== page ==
“At first, it was just a coincidence. I think it was [Kristianstad coach] Mats Lusth who called [Växjö GM] Henrik Evertsson and was like ‘We have a helluva defenseman here, I think he’s worth a shot higher up.’ And we also felt we had enough depth in our D to take a chance on this guy”, Växjö head coach Sam Hallam told EP Rinkside about the championship contender making some people scratch their heads by signing a completely unknown defenseman from the third division last summer.
After signing with Vaxjo, Persson was brought along slowly, spending some time in the press box before claiming a permanent spot on the blue line. He was an unknown commodity to most Swedish hockey fans but he had a range of skills that made him a low-risk bet for the SHL club.
“We actually didn’t play Joel a ton of minutes for the first three months. Patience, let him find his groove. But it was also a stroke of luck on his part. Cory Murphy had left a spot on our PP last summer, Ben Youds was brought in to fill it and then he got injured in our first pre-season game. Enter Joel”, Hallam said of the bad luck that became a stroke of fortune for Persson.
With low expectations and a strong work ethic driving him forward, Persson was up for the challenge of establishing himself as a legitimate threat from the Vaxjo back end. According to Sibner, the Vaxjo Lakers had experienced this type of delayed development curve before and Persson’s persistence and openness to coaching made him a worthy project that the team was happy to take on.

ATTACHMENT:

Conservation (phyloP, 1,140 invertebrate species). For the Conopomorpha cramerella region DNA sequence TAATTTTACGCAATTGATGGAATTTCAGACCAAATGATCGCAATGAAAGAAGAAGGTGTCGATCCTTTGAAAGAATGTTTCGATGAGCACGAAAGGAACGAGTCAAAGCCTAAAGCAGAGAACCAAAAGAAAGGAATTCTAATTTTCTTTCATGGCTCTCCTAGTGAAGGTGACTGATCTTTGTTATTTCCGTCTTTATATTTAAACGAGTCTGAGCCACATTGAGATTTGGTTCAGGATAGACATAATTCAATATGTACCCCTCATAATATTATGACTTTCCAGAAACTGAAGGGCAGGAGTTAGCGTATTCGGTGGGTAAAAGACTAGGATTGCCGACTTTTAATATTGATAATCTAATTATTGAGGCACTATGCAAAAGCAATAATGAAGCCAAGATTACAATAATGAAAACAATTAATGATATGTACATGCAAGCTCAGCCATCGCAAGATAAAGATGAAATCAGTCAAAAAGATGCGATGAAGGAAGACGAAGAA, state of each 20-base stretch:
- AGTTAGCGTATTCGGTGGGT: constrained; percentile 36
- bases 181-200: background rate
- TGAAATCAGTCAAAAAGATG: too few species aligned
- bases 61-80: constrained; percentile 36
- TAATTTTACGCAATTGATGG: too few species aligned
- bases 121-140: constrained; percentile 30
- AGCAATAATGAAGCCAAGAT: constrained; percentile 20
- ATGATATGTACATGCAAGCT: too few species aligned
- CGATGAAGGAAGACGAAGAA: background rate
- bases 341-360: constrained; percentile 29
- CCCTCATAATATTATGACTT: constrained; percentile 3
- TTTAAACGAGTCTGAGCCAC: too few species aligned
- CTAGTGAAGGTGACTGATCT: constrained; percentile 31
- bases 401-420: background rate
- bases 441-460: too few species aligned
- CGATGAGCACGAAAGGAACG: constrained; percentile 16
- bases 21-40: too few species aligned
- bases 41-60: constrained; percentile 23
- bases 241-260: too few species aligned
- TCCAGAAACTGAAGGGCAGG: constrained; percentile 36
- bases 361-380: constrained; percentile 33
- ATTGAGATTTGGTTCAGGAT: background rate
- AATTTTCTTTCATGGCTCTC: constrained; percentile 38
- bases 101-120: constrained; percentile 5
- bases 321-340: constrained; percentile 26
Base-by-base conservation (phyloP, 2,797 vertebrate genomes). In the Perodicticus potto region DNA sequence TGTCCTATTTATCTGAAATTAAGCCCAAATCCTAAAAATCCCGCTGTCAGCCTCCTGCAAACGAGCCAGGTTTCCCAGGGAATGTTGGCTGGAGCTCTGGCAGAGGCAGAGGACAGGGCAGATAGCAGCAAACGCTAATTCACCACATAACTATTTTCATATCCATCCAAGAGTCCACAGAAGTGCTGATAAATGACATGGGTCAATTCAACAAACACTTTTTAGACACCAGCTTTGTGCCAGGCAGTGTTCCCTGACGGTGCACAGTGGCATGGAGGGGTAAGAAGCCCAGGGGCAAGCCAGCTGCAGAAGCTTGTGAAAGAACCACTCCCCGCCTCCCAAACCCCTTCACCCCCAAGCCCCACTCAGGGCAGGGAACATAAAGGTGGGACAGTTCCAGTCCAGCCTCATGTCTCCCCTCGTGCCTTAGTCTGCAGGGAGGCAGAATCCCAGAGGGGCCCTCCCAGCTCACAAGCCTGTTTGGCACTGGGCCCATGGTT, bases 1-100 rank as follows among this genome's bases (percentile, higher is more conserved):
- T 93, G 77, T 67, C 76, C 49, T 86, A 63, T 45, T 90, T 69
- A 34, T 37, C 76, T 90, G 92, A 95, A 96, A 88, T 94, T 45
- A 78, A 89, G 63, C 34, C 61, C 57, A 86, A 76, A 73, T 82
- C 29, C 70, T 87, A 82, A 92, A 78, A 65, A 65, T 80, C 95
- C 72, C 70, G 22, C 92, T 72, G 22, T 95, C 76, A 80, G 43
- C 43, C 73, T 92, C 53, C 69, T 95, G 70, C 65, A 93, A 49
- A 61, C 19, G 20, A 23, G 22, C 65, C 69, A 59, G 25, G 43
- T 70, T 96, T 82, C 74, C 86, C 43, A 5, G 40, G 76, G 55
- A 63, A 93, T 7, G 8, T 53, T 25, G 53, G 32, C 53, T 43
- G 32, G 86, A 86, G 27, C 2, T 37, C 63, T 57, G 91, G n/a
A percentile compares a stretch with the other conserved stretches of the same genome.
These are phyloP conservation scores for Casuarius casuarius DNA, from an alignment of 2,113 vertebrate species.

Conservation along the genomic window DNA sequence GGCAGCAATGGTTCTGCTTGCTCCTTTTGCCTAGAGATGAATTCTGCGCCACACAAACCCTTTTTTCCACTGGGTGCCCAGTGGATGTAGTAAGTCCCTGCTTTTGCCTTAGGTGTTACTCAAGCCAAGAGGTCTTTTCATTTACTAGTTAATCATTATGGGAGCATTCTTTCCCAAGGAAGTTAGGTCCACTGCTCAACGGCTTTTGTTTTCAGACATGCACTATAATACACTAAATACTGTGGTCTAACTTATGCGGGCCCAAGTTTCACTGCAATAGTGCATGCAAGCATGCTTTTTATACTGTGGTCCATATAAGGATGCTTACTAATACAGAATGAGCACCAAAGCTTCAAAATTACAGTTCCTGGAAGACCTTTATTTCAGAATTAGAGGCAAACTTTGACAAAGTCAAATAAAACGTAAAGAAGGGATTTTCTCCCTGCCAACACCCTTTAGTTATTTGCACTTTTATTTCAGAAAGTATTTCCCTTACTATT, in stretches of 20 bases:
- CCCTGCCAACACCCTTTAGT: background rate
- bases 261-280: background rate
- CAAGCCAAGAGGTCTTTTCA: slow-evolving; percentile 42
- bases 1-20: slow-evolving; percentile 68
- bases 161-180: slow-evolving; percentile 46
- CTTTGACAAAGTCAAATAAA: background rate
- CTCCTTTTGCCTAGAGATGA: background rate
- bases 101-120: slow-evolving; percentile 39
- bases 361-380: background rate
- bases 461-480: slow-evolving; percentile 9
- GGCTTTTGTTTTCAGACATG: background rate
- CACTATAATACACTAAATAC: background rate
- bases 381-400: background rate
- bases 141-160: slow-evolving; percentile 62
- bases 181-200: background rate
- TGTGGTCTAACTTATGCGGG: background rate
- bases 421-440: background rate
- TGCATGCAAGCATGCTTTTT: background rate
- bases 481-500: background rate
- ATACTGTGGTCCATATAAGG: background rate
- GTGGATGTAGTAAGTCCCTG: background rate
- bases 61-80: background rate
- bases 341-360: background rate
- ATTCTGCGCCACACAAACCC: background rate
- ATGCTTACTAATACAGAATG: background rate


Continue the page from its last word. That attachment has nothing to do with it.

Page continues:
“There were some things we could fix pretty quickly, physically as well as some tactical elements. In terms of conditioning, Joel did a great job that summer. That alone allowed him to take a pretty big step, being able to play at a higher pace against better players. Straight away, we knew his play with the puck and his offense was at a high level. So it was a matter of working on some defensive positioning and one-on-one situations. That was our plan and when a player just buys into that, results will come. Still, we may have had our plan and offered him some guidance, but Joel himself is really the one that’s been putting in all the work”, says Sam Hallam.